Wednesday, March 4, 2020

Making video conferencing work better from a home office



By choice I do a lot of video conferencing.  I moved to a remote area and am on two international boards. I felt it was only polite to people on the other end that I should be as visible and audible as possible. I have spent a lot of time tweaking my home office video conferencing setup using simple, good quality kit that can be bought easily.  There's a lot of interest in getting video to work well as the COVID crisis consumes us so I thought I would share my experience. I have made some small updates since first publishing this post.

Set against the time and money cost of travel in the UK the following upgrades were good value - not the cheapest, but reliable good quality work tools.

Improve the lighting - this transforms the way your camera works, avoiding any need to upgrade that. With decent light your face is visible and you look human, rather than having a yellow cast from domestic lighting. A basic photographer's light shining from behind or alongside the screen you are looking at will illuminate your face.  The modern LED lights in the daylight frequency around 6500K are cheap, last long and don’t give off lots of heat.  This light costs £44.99 a tripod costs £19.99. For smaller desks and more portability try this tabletop light at £25.99  Also don’t sit with your back to a window, cameras can't cope with that and your face becomes invisible.

Use a cable to connect your computer to your router instead of wifi. In my experience domestic wifi isn't robust enough for video calling.  Wiring to the router transforms the stability of the call and makes your speech etc more responsive – i.e. it is easier to get into gaps in the conversation and much more natural. Video usually gets much clearer.  You can just unplug the cable after the call and go back on wifi.  Ethernet cables work up to 100m long which should cover UK houses for home workers. This 50m cable costs £9.99. Modern laptops usually need a USB-LAN adapter like this one and you just plug the other end of the cable into the router and turn wifi off on your laptop, which should then default to the cable.  If you have a locked down corporate laptop ask work IT support and accept my sympathies. The vast majority of home routers require no tweaking to do this and their wifi for the rest of your house should continue just fine.

Use a good headset that connects by USB. This transforms your speech clarity, volume and removes much background noise - by the simple fact that the mic is very close to your mouth and designed to pick up close speech.  If you are standing (say to simulate a lecture or presentation) then, again headsets work best because the mic moves with you and stays close to your mouth.  Position the mic just below your mouth to avoid heavy breathing sounds. The best I have tried is the Jabra Evolve 40 – this also has a long lead so you can move around a bit during a long call and a physical mute button. It’s a lightweight set that you forget you are wearing.  The Jabra Evolve 40 costs £64.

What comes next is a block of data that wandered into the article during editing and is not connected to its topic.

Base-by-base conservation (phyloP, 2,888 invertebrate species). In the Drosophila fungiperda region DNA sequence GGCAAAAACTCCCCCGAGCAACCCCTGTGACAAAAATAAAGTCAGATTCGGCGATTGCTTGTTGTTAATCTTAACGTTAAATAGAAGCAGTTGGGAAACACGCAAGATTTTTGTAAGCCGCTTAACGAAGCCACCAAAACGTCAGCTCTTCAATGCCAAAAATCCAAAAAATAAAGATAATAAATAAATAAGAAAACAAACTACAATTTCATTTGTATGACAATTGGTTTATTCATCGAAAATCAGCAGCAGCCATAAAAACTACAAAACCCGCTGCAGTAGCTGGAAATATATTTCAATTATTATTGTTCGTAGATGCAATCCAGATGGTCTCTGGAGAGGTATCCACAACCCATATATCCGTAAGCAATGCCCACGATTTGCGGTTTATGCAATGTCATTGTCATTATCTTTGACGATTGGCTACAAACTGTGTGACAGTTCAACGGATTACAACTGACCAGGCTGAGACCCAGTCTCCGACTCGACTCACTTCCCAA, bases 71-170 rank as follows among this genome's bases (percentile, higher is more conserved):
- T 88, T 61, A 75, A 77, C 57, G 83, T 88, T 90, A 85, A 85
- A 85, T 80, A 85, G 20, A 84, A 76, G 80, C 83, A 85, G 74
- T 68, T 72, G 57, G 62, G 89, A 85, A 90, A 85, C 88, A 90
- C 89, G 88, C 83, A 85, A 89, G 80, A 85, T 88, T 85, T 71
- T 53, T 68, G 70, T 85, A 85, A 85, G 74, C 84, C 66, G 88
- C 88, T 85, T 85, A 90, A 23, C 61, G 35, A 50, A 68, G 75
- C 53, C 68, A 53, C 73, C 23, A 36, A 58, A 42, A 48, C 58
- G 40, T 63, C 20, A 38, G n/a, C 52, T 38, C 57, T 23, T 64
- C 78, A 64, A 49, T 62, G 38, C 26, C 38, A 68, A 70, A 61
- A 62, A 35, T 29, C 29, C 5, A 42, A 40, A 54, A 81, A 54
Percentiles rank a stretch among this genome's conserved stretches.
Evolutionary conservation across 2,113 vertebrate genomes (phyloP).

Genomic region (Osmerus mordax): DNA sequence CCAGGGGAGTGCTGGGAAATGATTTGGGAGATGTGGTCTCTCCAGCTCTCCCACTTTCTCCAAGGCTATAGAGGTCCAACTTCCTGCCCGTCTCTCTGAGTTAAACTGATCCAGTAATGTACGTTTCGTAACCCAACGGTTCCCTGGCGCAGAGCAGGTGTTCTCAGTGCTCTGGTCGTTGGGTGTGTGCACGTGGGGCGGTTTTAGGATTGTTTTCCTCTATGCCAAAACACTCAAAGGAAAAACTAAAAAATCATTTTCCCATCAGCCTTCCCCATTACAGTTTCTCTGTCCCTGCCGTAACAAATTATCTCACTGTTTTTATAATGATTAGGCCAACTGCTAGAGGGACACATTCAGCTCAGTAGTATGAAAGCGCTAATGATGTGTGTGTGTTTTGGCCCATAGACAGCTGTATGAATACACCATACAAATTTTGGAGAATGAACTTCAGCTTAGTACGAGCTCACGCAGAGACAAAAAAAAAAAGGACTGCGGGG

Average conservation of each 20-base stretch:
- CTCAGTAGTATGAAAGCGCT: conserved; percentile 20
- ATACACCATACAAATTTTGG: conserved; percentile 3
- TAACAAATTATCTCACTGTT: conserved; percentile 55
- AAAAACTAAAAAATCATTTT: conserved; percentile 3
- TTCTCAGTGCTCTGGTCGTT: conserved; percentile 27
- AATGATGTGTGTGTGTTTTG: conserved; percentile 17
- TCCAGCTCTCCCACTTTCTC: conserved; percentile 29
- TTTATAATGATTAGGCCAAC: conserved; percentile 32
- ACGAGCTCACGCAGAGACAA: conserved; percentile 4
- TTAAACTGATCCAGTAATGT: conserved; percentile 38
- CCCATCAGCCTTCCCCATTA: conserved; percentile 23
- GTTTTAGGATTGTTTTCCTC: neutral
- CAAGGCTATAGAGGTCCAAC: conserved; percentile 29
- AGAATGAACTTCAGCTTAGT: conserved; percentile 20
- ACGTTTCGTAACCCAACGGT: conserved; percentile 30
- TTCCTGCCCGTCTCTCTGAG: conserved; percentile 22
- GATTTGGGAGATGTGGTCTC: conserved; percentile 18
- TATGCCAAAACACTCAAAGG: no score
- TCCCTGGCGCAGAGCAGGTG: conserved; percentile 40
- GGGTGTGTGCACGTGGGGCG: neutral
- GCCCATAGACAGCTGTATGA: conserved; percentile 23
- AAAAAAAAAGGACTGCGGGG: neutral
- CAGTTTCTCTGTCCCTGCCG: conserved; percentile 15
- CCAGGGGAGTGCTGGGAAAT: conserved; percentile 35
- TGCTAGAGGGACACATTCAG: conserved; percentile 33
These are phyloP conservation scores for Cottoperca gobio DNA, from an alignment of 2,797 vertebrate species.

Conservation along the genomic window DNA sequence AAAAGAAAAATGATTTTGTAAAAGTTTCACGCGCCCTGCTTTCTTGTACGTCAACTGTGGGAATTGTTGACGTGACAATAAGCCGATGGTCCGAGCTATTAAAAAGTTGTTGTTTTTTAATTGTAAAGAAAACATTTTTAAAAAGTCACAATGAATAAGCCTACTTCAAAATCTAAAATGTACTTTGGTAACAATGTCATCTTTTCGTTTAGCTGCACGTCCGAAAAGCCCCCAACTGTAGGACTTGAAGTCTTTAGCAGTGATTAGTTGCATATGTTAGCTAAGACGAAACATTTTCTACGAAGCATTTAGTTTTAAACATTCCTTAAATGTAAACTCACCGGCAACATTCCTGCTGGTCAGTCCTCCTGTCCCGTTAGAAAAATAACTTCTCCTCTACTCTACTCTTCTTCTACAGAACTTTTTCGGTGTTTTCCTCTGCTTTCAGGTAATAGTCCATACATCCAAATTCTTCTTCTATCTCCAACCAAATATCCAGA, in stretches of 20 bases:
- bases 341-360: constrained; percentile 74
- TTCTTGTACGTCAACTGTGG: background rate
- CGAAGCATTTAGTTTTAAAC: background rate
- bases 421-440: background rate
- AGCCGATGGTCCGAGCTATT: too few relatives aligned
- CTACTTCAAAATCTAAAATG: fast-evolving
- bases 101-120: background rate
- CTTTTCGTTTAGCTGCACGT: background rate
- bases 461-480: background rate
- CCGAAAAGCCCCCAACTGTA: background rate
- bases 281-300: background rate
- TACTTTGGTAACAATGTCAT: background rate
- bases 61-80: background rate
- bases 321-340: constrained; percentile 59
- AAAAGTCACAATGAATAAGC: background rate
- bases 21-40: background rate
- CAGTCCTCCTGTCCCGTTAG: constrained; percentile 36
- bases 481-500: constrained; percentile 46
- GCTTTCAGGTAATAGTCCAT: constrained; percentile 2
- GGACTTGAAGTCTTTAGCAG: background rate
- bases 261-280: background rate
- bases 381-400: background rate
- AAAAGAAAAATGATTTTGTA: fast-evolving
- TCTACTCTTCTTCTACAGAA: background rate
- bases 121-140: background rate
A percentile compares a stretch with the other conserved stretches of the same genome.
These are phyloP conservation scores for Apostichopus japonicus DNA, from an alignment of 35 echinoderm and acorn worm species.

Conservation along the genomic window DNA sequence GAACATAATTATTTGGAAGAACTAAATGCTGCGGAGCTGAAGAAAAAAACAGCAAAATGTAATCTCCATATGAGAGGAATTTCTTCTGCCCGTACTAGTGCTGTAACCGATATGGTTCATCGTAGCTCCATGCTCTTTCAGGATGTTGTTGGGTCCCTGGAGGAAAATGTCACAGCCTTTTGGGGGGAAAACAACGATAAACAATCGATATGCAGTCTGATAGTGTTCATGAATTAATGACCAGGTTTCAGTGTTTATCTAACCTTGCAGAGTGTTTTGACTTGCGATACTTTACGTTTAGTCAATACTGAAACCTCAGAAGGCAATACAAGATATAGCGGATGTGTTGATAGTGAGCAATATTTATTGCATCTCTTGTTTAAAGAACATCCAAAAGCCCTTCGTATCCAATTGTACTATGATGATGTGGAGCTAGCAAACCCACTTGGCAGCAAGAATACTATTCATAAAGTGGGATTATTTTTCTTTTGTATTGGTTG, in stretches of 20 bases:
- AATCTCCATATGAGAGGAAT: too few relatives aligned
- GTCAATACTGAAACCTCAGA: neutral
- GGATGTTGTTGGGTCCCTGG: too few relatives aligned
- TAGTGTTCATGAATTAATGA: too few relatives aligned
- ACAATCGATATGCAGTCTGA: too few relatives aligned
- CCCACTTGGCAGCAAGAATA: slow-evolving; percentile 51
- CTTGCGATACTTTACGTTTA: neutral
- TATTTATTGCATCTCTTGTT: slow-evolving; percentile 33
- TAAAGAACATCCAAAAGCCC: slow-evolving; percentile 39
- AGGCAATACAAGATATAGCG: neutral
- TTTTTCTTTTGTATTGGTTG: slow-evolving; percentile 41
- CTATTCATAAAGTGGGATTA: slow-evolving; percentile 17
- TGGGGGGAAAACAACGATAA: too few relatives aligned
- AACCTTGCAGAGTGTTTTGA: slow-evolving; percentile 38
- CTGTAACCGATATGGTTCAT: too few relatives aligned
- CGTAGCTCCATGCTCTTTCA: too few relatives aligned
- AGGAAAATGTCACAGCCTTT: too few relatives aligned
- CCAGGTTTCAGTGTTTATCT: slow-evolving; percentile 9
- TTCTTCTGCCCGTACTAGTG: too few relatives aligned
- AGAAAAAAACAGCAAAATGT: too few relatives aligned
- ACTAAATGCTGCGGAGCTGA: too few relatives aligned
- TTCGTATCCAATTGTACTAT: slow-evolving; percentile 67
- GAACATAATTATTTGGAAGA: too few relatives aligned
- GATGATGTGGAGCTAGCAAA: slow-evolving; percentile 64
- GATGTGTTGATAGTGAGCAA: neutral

Persuade the meeting room end to get a modern speakerphone (and to hardwire their machine in). Then you can hear people from all around the room as the speakerphone has special microphones designed for that and a good speaker to allow you to be heard. Laptop speakers and mics are not designed for 360 or even 180 degree coverage - just for someone sitting close up in front so are rubbish in meeting rooms. This Sennheiser 20 SP ML is very good at £116 and easily portable. The Clearone Chat 160 is brilliant, but more expensive at around £300. Both of these just plug into a lap top USB port and appear as a speaker and mic in conferencing apps, they require no fancy IT skills or support. I do a lot of work with charities and often buy them a speakerphone.

Improve your internet connection if you can.  Video calls work best when there is very little lag – can you easily interject in natural small gaps in the conversation or not? A meaure of your internet connections laggy-ness is your ‘ping speed’ (or RTT - round trip time) which usually shows up in a speed test.  Broadly speaking this is a measure of the time it takes to send something from your machine to 'the internet' and back.  A ping below 20ms helps a lot with video.   Hard wiring to your router should eliminate a lot of lag due to your wifi.  If your ping is high – say >40ms when wired to the router, contact your internet service provider. Other changes to your package are too complicated to go into here (higher download speeds do not necessarily mean lower ping times) but move to fibre if you can, which tends to be more stable. If you have a friend or relative into online gaming they will likely know all about ping speeds which make a big difference to games too.